OLDER people who enjoy music and meeting people are being invited to a free afternoon event aimed at tackling social isolation.
The Senior Springtime Social will bring together a variety of local musicians for a traditional-style tea dance, accompanied by refreshments.
The gathering is the idea of Gramophone DJ Martin Mackay, who plays shellac records on traditional gramophones.
He’s teamed up with Highland STV reporter Nicola McAlley to bring together local musicians and organisations with the idea of providing an opportunity for people to meet up, find out about local social organisations and hopefully make new friends.
“We have been hearing a lot about the elderly in our community feeling isolated – music is a great way for people to connect and I thought a Tea Dance could bring people together,” said Mr Mackay. “We hope lots of people will come along to enjoy the music, tea and cake – and maybe a spot of dancing too!”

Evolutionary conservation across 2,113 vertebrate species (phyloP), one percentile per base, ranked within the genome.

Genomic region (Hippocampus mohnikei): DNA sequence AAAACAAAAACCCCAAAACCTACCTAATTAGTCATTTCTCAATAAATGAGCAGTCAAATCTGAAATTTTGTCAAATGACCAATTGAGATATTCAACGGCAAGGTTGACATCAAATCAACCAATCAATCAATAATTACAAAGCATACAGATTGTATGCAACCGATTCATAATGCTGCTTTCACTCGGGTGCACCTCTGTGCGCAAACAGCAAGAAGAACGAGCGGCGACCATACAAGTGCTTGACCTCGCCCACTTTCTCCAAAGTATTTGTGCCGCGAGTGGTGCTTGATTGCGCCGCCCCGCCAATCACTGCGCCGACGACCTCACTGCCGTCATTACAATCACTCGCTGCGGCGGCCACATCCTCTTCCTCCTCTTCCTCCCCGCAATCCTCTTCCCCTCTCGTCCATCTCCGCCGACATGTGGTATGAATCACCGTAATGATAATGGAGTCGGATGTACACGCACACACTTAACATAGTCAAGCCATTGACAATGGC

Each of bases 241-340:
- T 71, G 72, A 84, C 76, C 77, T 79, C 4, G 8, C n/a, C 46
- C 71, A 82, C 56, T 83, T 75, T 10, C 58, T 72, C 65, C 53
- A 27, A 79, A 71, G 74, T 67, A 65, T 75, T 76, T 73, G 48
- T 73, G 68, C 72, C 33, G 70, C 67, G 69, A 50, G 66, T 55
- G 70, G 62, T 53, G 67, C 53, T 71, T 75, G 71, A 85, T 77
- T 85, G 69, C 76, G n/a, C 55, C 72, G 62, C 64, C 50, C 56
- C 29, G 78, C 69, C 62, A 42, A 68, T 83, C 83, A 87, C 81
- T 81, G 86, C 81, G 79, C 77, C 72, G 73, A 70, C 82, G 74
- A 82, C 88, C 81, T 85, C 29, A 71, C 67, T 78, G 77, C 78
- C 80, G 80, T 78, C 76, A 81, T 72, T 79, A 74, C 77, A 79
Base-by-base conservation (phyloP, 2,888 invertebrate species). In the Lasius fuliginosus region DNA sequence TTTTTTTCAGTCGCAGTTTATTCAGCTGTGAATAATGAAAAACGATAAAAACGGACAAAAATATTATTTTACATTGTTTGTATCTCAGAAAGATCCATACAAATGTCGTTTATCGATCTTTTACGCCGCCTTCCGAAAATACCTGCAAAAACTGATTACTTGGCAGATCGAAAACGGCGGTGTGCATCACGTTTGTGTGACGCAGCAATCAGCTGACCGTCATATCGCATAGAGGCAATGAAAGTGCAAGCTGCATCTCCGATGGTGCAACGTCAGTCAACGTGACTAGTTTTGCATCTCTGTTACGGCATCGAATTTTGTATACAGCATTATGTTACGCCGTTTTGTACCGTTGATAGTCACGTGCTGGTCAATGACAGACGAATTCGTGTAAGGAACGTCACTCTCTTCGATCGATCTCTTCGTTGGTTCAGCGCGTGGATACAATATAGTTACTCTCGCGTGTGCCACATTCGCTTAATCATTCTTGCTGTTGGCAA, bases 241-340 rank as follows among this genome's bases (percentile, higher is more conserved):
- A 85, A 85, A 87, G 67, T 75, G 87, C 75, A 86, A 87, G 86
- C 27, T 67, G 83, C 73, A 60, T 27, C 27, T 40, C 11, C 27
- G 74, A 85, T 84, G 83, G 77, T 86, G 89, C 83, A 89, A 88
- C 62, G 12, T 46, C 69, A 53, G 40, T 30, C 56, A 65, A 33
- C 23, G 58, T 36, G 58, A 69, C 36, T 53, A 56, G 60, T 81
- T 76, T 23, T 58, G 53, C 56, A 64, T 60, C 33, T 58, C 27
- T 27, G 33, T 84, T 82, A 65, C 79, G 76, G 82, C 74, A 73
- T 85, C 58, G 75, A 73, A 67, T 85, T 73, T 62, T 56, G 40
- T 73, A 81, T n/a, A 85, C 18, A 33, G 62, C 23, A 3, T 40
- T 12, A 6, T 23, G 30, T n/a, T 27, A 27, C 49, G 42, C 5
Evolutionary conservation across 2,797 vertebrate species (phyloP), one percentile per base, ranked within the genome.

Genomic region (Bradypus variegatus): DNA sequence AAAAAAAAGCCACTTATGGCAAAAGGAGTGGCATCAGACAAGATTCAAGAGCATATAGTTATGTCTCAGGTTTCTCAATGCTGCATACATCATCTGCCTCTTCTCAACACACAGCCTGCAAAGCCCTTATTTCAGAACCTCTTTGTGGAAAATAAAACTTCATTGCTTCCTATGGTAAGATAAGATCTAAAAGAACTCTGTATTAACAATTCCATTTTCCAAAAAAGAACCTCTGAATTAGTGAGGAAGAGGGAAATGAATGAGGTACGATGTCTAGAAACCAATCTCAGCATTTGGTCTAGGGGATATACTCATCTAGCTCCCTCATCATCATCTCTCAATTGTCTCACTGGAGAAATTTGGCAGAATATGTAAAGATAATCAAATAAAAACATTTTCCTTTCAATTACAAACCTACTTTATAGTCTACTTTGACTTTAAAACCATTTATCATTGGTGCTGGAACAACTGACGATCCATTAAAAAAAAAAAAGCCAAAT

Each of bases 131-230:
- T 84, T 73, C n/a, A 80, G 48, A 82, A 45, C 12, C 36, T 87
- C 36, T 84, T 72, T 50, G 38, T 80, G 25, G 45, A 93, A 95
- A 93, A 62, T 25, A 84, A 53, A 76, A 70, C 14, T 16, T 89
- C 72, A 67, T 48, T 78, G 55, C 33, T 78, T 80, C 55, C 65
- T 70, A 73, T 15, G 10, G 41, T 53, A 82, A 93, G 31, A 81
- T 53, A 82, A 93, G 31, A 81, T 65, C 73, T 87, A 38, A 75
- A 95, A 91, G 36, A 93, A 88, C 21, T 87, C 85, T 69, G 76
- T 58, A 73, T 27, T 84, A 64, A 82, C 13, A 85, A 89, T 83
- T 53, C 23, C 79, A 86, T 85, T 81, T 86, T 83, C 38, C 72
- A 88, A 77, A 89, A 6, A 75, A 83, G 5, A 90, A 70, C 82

The Senior Springtime Social will be held at Smithton Church Hall on Saturday March 25 from 2pm to 4.30pm.
The afternoon will see a variety of entertainment. As well as Shellac records from Mr Mackay, there will be music from local singer Alison Gilbert, live accordion playing by Frankie Fraser, and a performance from singer songwriter Emma Mitchell.
Miss McAlley told the Courier: “Martin’s idea really struck a chord. We would like everyone to feel welcome. As well as our fabulous musicians, we are very kindly being provided with tea and cakes, courtesy of Tesco Community, who have been right on board with the idea. They have even offered to decorate the hall for us, to add to the atmosphere.
“We will have members of local groups such as The Dunbar Centre and Contact The Elderly attending, so we would encourage folk to come along and find out about what they do and how they can get involved. As soon as you walk in the door there will be a friendly face to greet you – so please don’t feel shy if you want to come along but won’t know anyone – you soon will. We would also like to extend a welcome to people who feel isolated but perhaps aren’t yet ‘seniors’. Why not come and find out about these organisations and perhaps you could be a future volunteer?”
Mr Mackay added: “We owe it to the more elderly in the community to do more to help them. Loneliness seems to be a bigger problem than ever these days, and we would like to help to try to change that.”